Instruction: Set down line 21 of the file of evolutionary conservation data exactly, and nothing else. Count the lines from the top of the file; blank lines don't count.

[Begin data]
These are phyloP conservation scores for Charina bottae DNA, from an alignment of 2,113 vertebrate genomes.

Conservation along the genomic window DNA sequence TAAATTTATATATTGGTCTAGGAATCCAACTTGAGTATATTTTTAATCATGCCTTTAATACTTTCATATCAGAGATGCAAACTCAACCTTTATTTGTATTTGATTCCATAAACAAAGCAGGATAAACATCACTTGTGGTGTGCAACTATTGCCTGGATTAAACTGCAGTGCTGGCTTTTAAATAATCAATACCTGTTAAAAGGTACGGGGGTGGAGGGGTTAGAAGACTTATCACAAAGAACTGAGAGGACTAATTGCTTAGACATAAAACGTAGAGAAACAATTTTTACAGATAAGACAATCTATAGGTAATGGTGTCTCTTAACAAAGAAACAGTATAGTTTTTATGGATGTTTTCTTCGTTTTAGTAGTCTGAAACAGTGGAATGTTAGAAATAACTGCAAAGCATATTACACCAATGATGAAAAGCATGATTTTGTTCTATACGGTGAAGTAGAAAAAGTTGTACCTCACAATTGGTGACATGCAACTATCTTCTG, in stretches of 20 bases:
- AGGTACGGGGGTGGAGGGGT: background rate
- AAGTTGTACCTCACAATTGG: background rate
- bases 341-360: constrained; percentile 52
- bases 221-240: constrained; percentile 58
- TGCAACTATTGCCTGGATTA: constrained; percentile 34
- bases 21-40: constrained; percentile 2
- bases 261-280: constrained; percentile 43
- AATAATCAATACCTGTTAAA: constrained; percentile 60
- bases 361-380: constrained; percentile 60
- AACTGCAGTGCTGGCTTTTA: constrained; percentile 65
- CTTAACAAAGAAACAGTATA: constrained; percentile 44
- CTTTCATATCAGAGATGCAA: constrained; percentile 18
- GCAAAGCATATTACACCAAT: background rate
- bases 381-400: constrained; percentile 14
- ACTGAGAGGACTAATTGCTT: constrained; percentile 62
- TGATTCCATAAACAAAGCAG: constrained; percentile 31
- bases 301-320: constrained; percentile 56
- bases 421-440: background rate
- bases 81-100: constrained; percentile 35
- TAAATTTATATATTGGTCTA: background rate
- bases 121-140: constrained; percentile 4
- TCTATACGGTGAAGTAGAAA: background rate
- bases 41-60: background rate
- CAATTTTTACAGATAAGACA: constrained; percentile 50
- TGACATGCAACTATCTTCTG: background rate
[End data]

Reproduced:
- bases 81-100: constrained; percentile 35